And now?

Of the roughly 3.2 million people who visited the destination in 2007, a mere 1 percent were spring breakers, Gil says.

“The only problem is that not enough people know of this,” Gil told us. “They still think of spring break when they think of Cancun, and the industry needs to be aware that it is not that way anymore. We still welcome [spring-break clients], but now we are attracting markets that were scared away for some time. And that’s a good thing for Cancun and even a better thing for travel agents.”

Gary Stevens, vice president of leisure sales & marketing for Leaders in Travel Ltd., also a Signature Travel Network member, based in Great Neck, NY, sees it differently.

“I don’t see the Cancun spring-break phenomenon to be dead at all,” he told us. “While the destination has been consistently upgrading itself over the past few years—wonderful rebuilds of hotels, the beach, more upscale shops and restaurants and so on—there is still very much a spring-break scene taking place each year. I believe MTV promotes Cancun every year and it is party-central headquarters.”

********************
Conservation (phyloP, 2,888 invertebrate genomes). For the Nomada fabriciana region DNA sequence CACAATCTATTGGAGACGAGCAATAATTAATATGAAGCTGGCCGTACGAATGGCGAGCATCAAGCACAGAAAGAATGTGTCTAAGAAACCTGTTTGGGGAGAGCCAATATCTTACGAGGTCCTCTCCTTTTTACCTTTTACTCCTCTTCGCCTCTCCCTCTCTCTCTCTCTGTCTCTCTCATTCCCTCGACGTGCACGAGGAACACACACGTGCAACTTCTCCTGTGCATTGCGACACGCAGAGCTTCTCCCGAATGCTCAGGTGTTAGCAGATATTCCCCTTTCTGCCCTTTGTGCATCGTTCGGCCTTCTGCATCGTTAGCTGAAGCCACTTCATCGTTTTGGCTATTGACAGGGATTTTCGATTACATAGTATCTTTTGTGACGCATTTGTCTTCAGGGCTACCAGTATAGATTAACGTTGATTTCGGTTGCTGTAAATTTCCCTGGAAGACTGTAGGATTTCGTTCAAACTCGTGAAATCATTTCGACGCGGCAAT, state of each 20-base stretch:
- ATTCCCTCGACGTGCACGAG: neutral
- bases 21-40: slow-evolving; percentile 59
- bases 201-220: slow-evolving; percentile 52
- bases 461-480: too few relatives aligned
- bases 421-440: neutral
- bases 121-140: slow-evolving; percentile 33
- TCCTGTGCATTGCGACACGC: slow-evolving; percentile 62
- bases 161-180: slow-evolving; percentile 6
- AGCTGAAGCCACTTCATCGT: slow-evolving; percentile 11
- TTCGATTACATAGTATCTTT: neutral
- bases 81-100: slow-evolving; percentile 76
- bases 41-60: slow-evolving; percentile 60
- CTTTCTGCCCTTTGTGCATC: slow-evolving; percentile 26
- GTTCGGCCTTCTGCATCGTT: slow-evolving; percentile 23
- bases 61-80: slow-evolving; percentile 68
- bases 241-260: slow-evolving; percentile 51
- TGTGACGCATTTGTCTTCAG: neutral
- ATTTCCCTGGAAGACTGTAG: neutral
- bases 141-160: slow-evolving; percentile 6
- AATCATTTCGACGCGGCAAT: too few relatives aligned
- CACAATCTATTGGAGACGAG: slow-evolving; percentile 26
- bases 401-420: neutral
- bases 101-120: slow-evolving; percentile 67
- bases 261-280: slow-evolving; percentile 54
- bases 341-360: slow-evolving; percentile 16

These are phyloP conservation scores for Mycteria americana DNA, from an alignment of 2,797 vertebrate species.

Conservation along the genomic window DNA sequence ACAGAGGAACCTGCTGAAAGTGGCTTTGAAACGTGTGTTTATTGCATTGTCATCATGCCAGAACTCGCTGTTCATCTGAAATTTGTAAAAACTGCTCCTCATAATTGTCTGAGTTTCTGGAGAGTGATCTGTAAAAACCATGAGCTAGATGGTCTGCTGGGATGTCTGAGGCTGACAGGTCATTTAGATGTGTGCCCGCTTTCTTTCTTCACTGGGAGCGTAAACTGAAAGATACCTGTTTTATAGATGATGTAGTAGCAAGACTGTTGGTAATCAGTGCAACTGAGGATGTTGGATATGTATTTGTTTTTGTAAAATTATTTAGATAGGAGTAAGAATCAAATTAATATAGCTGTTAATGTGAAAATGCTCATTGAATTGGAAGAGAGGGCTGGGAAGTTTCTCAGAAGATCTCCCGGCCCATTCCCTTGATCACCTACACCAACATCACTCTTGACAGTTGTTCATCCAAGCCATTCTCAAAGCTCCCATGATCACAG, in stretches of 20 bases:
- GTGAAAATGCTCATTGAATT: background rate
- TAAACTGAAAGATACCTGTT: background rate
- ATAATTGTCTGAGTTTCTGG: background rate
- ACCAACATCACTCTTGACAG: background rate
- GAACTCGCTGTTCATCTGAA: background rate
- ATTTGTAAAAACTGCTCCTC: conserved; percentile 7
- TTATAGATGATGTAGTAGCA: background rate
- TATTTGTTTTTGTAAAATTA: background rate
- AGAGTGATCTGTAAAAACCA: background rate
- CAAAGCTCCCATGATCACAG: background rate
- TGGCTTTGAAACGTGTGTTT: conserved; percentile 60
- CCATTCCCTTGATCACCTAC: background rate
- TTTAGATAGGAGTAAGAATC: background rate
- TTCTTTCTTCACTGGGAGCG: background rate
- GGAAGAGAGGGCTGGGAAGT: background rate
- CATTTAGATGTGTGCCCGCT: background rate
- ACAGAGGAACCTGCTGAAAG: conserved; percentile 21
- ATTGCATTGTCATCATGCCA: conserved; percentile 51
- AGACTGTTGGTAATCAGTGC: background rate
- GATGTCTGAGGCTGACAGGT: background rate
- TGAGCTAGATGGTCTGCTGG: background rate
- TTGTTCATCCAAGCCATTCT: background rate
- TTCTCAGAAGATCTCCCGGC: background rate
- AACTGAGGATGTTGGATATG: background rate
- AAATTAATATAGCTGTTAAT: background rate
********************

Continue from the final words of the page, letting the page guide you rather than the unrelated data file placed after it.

But Stevens does agree that spring break shouldn’t deter clients from coming to Cancun during the other 11 months of the year.

“Outside of the spring-break focus, I think Cancun does have a gorgeous beach—far superior to that of the Riviera Maya—but for couples, romantic getaways and even family fun, the Riviera Maya has taken much of that spotlight away from Cancun as a destination in general, particularly with all the building of new resorts south of Cancun and some genuinely outstanding properties. There are clients to whom we have recommended a combination stay of both destinations in one vacation, for pampering, relaxation and exploring in the Riviera Maya and for the fun and nightlife of Cancun.”